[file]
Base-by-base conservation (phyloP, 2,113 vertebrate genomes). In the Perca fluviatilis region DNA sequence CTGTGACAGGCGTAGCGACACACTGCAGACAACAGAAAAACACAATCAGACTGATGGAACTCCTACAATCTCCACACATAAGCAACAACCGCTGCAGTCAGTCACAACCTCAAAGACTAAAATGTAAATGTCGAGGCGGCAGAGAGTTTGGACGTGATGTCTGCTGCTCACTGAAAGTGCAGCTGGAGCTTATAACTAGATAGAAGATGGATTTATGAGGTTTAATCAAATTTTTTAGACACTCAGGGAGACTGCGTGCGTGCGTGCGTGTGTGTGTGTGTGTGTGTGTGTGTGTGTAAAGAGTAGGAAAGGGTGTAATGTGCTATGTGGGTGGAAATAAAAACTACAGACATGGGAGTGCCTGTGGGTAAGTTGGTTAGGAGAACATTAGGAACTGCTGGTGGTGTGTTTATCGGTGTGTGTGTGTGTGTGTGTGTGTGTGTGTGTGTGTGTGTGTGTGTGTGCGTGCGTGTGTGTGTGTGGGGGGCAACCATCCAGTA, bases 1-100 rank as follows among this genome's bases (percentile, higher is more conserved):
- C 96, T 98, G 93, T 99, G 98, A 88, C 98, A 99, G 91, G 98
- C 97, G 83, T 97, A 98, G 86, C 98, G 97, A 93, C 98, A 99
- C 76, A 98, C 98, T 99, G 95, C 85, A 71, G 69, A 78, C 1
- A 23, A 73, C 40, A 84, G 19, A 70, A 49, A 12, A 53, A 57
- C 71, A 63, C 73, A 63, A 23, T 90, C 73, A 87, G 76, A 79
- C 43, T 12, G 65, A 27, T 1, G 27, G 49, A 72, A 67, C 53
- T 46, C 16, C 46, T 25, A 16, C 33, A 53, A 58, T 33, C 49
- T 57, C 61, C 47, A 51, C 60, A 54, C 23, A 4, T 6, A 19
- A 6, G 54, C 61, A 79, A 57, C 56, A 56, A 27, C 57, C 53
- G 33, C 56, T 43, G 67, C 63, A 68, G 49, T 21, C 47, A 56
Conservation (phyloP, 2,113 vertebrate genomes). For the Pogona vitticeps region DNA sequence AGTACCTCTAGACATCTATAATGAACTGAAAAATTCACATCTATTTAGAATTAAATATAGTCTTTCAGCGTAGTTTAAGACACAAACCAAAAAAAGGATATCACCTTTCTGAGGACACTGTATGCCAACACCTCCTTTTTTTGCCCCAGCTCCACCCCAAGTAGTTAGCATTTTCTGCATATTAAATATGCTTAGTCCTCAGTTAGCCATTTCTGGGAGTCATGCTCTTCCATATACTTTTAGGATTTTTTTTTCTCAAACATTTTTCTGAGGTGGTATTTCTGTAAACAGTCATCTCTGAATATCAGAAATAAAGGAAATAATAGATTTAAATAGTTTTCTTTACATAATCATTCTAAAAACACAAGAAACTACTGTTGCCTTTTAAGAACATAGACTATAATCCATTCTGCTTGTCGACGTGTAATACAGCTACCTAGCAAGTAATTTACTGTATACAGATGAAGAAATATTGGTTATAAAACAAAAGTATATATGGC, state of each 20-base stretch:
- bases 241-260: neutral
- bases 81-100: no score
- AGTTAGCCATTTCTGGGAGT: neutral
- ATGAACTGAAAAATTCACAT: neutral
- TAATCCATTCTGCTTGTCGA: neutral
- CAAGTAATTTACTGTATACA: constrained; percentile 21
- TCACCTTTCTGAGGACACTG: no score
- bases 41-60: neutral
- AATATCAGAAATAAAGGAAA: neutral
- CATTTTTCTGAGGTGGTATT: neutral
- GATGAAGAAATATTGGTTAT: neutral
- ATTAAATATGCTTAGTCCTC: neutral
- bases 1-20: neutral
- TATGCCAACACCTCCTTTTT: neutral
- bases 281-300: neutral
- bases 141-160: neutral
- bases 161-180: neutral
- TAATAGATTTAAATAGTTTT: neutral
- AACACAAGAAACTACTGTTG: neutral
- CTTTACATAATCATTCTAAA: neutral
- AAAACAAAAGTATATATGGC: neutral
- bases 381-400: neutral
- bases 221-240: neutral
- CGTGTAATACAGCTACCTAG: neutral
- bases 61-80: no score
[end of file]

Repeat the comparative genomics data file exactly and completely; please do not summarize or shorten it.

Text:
Base-by-base conservation (phyloP, 2,113 vertebrate genomes). In the Perca fluviatilis region DNA sequence CTGTGACAGGCGTAGCGACACACTGCAGACAACAGAAAAACACAATCAGACTGATGGAACTCCTACAATCTCCACACATAAGCAACAACCGCTGCAGTCAGTCACAACCTCAAAGACTAAAATGTAAATGTCGAGGCGGCAGAGAGTTTGGACGTGATGTCTGCTGCTCACTGAAAGTGCAGCTGGAGCTTATAACTAGATAGAAGATGGATTTATGAGGTTTAATCAAATTTTTTAGACACTCAGGGAGACTGCGTGCGTGCGTGCGTGTGTGTGTGTGTGTGTGTGTGTGTGTGTAAAGAGTAGGAAAGGGTGTAATGTGCTATGTGGGTGGAAATAAAAACTACAGACATGGGAGTGCCTGTGGGTAAGTTGGTTAGGAGAACATTAGGAACTGCTGGTGGTGTGTTTATCGGTGTGTGTGTGTGTGTGTGTGTGTGTGTGTGTGTGTGTGTGTGTGTGTGCGTGCGTGTGTGTGTGTGGGGGGCAACCATCCAGTA, bases 1-100 rank as follows among this genome's bases (percentile, higher is more conserved):
- C 96, T 98, G 93, T 99, G 98, A 88, C 98, A 99, G 91, G 98
- C 97, G 83, T 97, A 98, G 86, C 98, G 97, A 93, C 98, A 99
- C 76, A 98, C 98, T 99, G 95, C 85, A 71, G 69, A 78, C 1
- A 23, A 73, C 40, A 84, G 19, A 70, A 49, A 12, A 53, A 57
- C 71, A 63, C 73, A 63, A 23, T 90, C 73, A 87, G 76, A 79
- C 43, T 12, G 65, A 27, T 1, G 27, G 49, A 72, A 67, C 53
- T 46, C 16, C 46, T 25, A 16, C 33, A 53, A 58, T 33, C 49
- T 57, C 61, C 47, A 51, C 60, A 54, C 23, A 4, T 6, A 19
- A 6, G 54, C 61, A 79, A 57, C 56, A 56, A 27, C 57, C 53
- G 33, C 56, T 43, G 67, C 63, A 68, G 49, T 21, C 47, A 56
Conservation (phyloP, 2,113 vertebrate genomes). For the Pogona vitticeps region DNA sequence AGTACCTCTAGACATCTATAATGAACTGAAAAATTCACATCTATTTAGAATTAAATATAGTCTTTCAGCGTAGTTTAAGACACAAACCAAAAAAAGGATATCACCTTTCTGAGGACACTGTATGCCAACACCTCCTTTTTTTGCCCCAGCTCCACCCCAAGTAGTTAGCATTTTCTGCATATTAAATATGCTTAGTCCTCAGTTAGCCATTTCTGGGAGTCATGCTCTTCCATATACTTTTAGGATTTTTTTTTCTCAAACATTTTTCTGAGGTGGTATTTCTGTAAACAGTCATCTCTGAATATCAGAAATAAAGGAAATAATAGATTTAAATAGTTTTCTTTACATAATCATTCTAAAAACACAAGAAACTACTGTTGCCTTTTAAGAACATAGACTATAATCCATTCTGCTTGTCGACGTGTAATACAGCTACCTAGCAAGTAATTTACTGTATACAGATGAAGAAATATTGGTTATAAAACAAAAGTATATATGGC, state of each 20-base stretch:
- bases 241-260: neutral
- bases 81-100: no score
- AGTTAGCCATTTCTGGGAGT: neutral
- ATGAACTGAAAAATTCACAT: neutral
- TAATCCATTCTGCTTGTCGA: neutral
- CAAGTAATTTACTGTATACA: constrained; percentile 21
- TCACCTTTCTGAGGACACTG: no score
- bases 41-60: neutral
- AATATCAGAAATAAAGGAAA: neutral
- CATTTTTCTGAGGTGGTATT: neutral
- GATGAAGAAATATTGGTTAT: neutral
- ATTAAATATGCTTAGTCCTC: neutral
- bases 1-20: neutral
- TATGCCAACACCTCCTTTTT: neutral
- bases 281-300: neutral
- bases 141-160: neutral
- bases 161-180: neutral
- TAATAGATTTAAATAGTTTT: neutral
- AACACAAGAAACTACTGTTG: neutral
- CTTTACATAATCATTCTAAA: neutral
- AAAACAAAAGTATATATGGC: neutral
- bases 381-400: neutral
- bases 221-240: neutral
- CGTGTAATACAGCTACCTAG: neutral
- bases 61-80: no score